Farmers Achieve Higher Irrigation Efficiency with Lower Operating Pressures

Tuesday, July 13, 2021

Ryan Leatch, Clodia Sihlangu, and Challen Lootens farm in different regions around the globe, quite distant from each other. But they share a passion for farming and know that keeping up with efficient irrigation practices is vital to keeping their operations profitable.

This concern prompted them to implement similar energy-saving solutions in their farms. All three growers upgraded their irrigation systems with low-pressure sprinklers that brought significant energy savings:

  • Ryan, who farms in Harrisville, Australia, reduced his center pivot energy expenses to approximately AUD 3.19 per hour.
  • Clodia, a Farm Manager in Mpumalanga, South Africa, lowered her system pressure from 3 bars down to 2 bars at the valve, resulting in shorter irrigation cycles and less power usage.
  • Challen was able to shorten the run time of his machines to lower the energy expenses on his farm in Idaho, United States.

Energy Savings Across the Globe

Corn grower Ryan Leatch was using travelers to irrigate his farm, but they soon became a huge commitment he could not afford. His concerns about costs and the products he used prompted him to look for a better solution.

Ryan settled on a center pivot and chose low-pressure i-Wob®2 sprinklers coupled with 0,69 bar (10 psi) pressure regulators to try and improve his irrigation efficiency. This allowed him to irrigate at a rate of 18 mm a day using only 11 kW at the pump and reduced his energy expenses to approximately AUD 3.19 per hour. In addition, he obtained a final yield of 60 metric tons per hectare.

In South Africa, Clodia turned to a low-pressure solid set sprinkler, the Xcel-WobblerTM, to reduce system pressure and grow a healthier crop. “I can operate my system at 2 to 2.5 bar now compared to before when I had to bring it up to 3 bars,” she stated. “My cycles are shorter because I have a lot of water in a short space of time.”

In 2018, the new system further proved its value when it came time to harvest the sugarcane crop. Clodia saw a 36% increase in sugarcane production. That’s 116 tons versus the 85 tons of cane she harvested with her older irrigation system.

In the United States, Challen Lootens installed the same sprinkler as Ryan Leatch on his farm in Idaho. While initially looking for a solution to his sprinklers clogging due to high silt volume in the water, he found that lower pressure sprinklers were also helping him save money at the pump.

“Since using the product, it has reduced the amount of overall time that I have to run my machines resulting in less power usage as well as less wear and tear on my pivots and gearboxes. I’m having to use less water overall. I’m losing less from evaporation and things along those lines,” he said.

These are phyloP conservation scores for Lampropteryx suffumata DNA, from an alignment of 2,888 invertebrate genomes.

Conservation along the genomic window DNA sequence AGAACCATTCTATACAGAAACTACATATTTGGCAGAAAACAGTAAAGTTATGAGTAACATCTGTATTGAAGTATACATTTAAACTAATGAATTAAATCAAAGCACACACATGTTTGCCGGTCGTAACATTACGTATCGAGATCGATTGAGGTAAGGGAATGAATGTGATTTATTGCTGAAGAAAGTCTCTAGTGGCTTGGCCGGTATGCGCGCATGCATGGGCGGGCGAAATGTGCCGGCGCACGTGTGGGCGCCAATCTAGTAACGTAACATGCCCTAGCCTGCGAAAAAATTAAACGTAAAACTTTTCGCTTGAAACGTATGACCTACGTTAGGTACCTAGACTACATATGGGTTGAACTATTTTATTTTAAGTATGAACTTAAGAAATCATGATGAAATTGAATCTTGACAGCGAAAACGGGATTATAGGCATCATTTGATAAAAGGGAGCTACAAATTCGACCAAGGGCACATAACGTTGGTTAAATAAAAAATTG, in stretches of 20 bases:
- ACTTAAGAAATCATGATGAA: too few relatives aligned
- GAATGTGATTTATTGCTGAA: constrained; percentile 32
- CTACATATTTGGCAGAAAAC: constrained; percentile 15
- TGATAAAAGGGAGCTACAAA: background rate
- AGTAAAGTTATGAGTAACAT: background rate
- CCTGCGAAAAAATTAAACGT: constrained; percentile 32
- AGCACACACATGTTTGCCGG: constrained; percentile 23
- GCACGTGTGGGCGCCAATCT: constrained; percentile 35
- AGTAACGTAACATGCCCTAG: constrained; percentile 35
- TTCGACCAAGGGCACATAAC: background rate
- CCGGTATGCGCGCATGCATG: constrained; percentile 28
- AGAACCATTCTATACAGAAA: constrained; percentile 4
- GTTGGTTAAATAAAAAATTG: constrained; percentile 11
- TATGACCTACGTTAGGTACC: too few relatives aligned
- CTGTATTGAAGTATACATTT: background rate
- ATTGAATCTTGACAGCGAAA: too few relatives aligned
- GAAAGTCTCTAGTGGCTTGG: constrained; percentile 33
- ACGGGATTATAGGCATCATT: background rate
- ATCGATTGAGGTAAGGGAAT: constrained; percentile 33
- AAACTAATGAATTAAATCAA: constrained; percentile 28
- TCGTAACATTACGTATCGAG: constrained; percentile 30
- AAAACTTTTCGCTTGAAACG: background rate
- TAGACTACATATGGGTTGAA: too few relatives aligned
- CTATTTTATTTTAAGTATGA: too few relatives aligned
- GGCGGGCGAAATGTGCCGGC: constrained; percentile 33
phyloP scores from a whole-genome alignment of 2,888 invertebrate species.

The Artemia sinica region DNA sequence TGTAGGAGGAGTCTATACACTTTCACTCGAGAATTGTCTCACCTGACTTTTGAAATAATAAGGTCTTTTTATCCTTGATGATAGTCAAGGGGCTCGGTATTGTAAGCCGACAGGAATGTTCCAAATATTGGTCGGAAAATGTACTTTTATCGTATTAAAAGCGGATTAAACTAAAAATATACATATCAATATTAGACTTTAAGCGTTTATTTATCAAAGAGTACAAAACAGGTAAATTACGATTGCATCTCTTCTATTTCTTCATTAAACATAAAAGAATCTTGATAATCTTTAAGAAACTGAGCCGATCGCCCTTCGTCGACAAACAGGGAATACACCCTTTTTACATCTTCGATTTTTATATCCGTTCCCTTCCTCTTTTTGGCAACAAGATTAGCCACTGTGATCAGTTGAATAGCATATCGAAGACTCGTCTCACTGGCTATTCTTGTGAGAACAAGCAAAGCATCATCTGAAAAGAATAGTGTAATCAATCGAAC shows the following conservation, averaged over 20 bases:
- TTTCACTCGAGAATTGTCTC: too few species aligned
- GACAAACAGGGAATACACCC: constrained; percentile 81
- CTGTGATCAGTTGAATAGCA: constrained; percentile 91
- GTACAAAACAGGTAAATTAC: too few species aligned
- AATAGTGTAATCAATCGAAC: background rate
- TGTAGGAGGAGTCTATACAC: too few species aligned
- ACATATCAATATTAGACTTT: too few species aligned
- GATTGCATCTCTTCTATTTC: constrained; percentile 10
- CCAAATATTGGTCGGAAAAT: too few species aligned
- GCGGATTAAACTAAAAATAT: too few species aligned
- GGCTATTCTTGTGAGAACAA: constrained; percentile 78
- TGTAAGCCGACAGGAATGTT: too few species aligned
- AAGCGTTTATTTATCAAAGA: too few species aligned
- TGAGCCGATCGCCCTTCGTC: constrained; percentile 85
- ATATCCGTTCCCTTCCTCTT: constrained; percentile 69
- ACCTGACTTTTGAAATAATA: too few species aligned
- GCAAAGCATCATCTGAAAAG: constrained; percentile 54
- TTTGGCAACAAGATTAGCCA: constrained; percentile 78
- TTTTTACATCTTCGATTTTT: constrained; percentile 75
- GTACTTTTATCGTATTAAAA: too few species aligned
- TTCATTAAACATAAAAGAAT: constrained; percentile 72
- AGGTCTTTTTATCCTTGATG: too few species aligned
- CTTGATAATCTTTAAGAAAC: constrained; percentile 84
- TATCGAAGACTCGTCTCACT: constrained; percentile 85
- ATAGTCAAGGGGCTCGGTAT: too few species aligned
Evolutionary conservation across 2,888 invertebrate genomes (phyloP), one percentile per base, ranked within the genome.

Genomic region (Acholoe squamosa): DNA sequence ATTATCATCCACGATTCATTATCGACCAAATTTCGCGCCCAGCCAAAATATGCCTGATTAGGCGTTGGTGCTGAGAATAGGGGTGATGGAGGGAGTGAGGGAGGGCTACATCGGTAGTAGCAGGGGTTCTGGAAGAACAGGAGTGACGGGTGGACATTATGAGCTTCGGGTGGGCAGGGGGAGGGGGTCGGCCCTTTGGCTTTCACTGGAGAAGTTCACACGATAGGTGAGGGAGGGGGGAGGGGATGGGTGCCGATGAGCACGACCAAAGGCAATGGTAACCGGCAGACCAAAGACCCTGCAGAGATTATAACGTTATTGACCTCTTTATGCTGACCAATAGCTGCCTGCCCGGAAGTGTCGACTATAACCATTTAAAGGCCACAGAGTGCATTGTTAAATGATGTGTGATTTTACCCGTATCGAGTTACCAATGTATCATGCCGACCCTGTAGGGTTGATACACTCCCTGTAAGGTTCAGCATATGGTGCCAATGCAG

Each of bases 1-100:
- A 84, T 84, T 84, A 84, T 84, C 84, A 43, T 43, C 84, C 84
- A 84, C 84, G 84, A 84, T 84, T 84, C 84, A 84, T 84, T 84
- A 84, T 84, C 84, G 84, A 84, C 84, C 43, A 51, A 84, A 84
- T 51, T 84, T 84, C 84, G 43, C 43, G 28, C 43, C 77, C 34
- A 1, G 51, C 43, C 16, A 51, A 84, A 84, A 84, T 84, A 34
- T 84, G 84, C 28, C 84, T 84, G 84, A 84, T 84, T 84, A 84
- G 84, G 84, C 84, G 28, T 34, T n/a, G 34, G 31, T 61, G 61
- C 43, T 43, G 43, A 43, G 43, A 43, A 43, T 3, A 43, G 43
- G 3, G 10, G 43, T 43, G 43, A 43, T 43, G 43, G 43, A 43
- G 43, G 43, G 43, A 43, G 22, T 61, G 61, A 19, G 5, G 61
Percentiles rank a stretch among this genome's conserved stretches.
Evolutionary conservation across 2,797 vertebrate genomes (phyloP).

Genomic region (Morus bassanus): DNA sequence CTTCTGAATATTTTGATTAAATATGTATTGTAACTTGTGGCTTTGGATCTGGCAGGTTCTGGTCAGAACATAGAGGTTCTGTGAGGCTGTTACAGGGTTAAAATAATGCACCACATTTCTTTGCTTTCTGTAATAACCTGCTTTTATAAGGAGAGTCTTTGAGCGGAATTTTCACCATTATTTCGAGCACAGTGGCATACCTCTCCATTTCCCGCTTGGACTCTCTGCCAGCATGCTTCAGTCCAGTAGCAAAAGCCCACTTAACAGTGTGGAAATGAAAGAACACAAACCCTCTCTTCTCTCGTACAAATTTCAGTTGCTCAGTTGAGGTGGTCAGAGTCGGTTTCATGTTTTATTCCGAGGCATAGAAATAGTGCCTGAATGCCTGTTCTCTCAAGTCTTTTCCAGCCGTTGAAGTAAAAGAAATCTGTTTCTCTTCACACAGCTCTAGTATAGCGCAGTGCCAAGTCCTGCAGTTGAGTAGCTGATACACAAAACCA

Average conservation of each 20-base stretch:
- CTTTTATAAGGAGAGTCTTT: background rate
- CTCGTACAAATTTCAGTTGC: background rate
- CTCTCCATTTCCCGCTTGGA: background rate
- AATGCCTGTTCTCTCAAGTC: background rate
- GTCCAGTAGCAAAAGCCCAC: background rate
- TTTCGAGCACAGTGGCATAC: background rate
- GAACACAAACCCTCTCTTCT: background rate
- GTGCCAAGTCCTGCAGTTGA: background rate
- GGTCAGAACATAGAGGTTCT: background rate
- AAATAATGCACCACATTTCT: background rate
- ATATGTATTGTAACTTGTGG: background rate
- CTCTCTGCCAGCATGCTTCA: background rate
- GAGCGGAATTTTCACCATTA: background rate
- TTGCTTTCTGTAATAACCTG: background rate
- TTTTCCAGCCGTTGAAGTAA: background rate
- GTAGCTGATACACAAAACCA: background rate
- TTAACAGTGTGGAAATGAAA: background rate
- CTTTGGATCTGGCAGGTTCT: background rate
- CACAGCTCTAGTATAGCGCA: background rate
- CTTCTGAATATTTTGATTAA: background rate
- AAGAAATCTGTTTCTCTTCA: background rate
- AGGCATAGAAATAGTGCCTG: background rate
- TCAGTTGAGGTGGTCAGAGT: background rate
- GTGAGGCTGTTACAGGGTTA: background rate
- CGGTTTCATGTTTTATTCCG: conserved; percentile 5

Lower Pressures at Work

Pumping water for irrigation is one of the biggest sources of energy consumption on the farm. Growers cannot stop irrigating, but they can adopt new technologies designed to lower their energy requirements. The first step is replacing high-pressure sprinklers with more energy-efficient low-pressure options.

Low-pressure sprinklers, like the Senninger Wobblers, apply water instantaneously in a 360-degree wetted patternSystems that are more efficient use low-pressure sprinklers designed to operate with just 0,70 to 1 bar. These applicators reduce pumping demands without significantly reducing flow. That means crops can continue to receive a healthy amount of water. They also let farmers reduce their pump size or trim their impellers to minimize horsepower requirements.

More importantly, low-pressure sprinklers can further reduce energy by increasing irrigation efficiency. Well-designed, low-pressure systems can achieve uniformities above 95%. When less water is lost, the sprinklers can run for shorter intervals.

Some low-pressure sprinklers, like the Senninger Wobblers, apply water instantaneously in a 360-degree wetted pattern. As a result, their application intensity onto the soil is very low, with the effect of replicating light rain. This helps maintain the soil’s infiltration capabilities. In contrast, high-energy impact sprinklers apply water in a concentrated stream, causing severe soil disturbance, surface compaction, and run-off. They generally take 60 to 120 seconds to cover their entire wetted area.

Energy savings vary depending on the specific irrigation system, hours of operation, flow, and pressure used. Still, growers can expect to see energy savings of about 50% with low-pressure sprinklers.

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